• Infection in the blood, that is, bacteremia.
  • Bone infection (osteomyelitis).
  • Inflammation of the lymphatic vessels (lymphagitis) and lymph nodes (lymphadenopathy).
  • Inflammation of the heart due to the presence of bacteria in its tissues (endocarditis).
  • Death of tissue. An example of this is necrotizing fasciitis.

According to studies, cellulitis is the most common soft tissue infection in the world -67% of the total, approximately-, so it is a not inconsiderable source of hospitalization and even mortality in the aging population.

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How does infection occur?

The pathogens responsible for cellulite are usually Streptococcus pyogenes and Staphylococcus aureus, bacteria that are found on the skin's surface and that can enter the skin. These microorganisms produce enzymes that, in turn, they destroy the cellular components responsible for containing the infection. This is how they spread.

The Centers for Disease Control and Prevention (CDC) indicate that anyone can develop infectious cellulitis, but that there are certain events that predispose to it. Among all, we find the following:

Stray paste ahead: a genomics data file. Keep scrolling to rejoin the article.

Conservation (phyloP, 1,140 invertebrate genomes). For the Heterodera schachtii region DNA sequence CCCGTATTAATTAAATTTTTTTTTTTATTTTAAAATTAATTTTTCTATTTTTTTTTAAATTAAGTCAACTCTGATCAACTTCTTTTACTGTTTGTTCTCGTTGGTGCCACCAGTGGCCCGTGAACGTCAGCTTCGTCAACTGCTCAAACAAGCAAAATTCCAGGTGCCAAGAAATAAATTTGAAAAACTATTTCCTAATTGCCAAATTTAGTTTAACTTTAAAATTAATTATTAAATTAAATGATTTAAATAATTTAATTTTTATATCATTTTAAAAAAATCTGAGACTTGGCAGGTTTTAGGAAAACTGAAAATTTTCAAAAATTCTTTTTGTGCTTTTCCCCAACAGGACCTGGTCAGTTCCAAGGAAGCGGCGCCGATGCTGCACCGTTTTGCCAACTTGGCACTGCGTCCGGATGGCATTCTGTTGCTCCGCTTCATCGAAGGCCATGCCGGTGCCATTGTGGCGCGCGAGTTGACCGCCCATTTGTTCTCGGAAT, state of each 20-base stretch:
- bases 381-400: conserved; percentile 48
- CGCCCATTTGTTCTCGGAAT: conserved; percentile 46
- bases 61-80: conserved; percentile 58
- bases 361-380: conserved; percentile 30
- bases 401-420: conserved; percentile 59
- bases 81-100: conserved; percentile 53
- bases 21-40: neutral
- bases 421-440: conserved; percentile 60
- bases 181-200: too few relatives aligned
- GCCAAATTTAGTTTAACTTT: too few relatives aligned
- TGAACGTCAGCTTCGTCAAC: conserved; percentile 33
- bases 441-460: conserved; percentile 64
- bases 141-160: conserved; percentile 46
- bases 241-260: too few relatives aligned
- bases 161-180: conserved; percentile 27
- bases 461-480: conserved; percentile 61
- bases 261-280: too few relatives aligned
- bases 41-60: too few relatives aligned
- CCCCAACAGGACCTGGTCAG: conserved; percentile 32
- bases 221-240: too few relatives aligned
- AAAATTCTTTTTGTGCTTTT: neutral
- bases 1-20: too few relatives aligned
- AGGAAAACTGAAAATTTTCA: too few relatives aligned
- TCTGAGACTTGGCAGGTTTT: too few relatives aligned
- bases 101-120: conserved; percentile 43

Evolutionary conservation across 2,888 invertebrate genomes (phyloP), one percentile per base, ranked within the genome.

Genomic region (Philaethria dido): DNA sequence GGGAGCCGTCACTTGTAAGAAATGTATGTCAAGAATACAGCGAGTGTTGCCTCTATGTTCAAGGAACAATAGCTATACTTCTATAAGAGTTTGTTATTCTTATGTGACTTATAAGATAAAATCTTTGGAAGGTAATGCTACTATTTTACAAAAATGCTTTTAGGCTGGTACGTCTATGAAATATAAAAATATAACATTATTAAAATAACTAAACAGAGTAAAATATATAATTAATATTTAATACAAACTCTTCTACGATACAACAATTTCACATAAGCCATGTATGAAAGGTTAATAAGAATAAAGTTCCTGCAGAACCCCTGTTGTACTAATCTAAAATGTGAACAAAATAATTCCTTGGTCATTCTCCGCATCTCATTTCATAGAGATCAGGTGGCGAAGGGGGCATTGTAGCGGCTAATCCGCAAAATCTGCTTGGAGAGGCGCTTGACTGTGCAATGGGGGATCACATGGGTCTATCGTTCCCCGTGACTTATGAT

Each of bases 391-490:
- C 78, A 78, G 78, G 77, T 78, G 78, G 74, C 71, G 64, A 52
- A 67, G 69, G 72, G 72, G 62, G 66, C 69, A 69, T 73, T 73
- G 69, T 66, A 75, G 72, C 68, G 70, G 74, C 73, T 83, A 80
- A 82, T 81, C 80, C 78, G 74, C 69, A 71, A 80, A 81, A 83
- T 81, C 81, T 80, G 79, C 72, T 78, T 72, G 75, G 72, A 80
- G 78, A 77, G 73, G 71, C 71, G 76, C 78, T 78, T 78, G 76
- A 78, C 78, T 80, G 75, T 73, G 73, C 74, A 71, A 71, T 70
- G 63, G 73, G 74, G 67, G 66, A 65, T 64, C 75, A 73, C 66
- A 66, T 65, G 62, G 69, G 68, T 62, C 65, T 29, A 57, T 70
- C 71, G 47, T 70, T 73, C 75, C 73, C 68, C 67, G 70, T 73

• Wounds that cause a break in the skin. This greatly facilitates the entry of pathogens.
  • Chronic skin conditions, such as dermatitis and others.
  • Other skin infections, such as chickenpox.
  • Intravenous drug use.
  • History of cellulite and obesity.
  • Diabetes or immune system weakened by any other pathology.

Diagnosis of infectious cellulitis

After noticing a strange swelling or kind of rash that appears suddenly and causes pain to the touch, it is time to go to the doctor quickly. In the face of this type of infection there is no time to lose, since If ignored, they can become a serious physiological problem.

As the Mayo Clinic indicates, infectious cellulitis is diagnosed quite easily. The medical specialist detects the bacterial infection just by looking at the skin. In some cases, blood tests and other tests may be ordered to rule out any underlying conditions or, failing that, an expansion of the disease.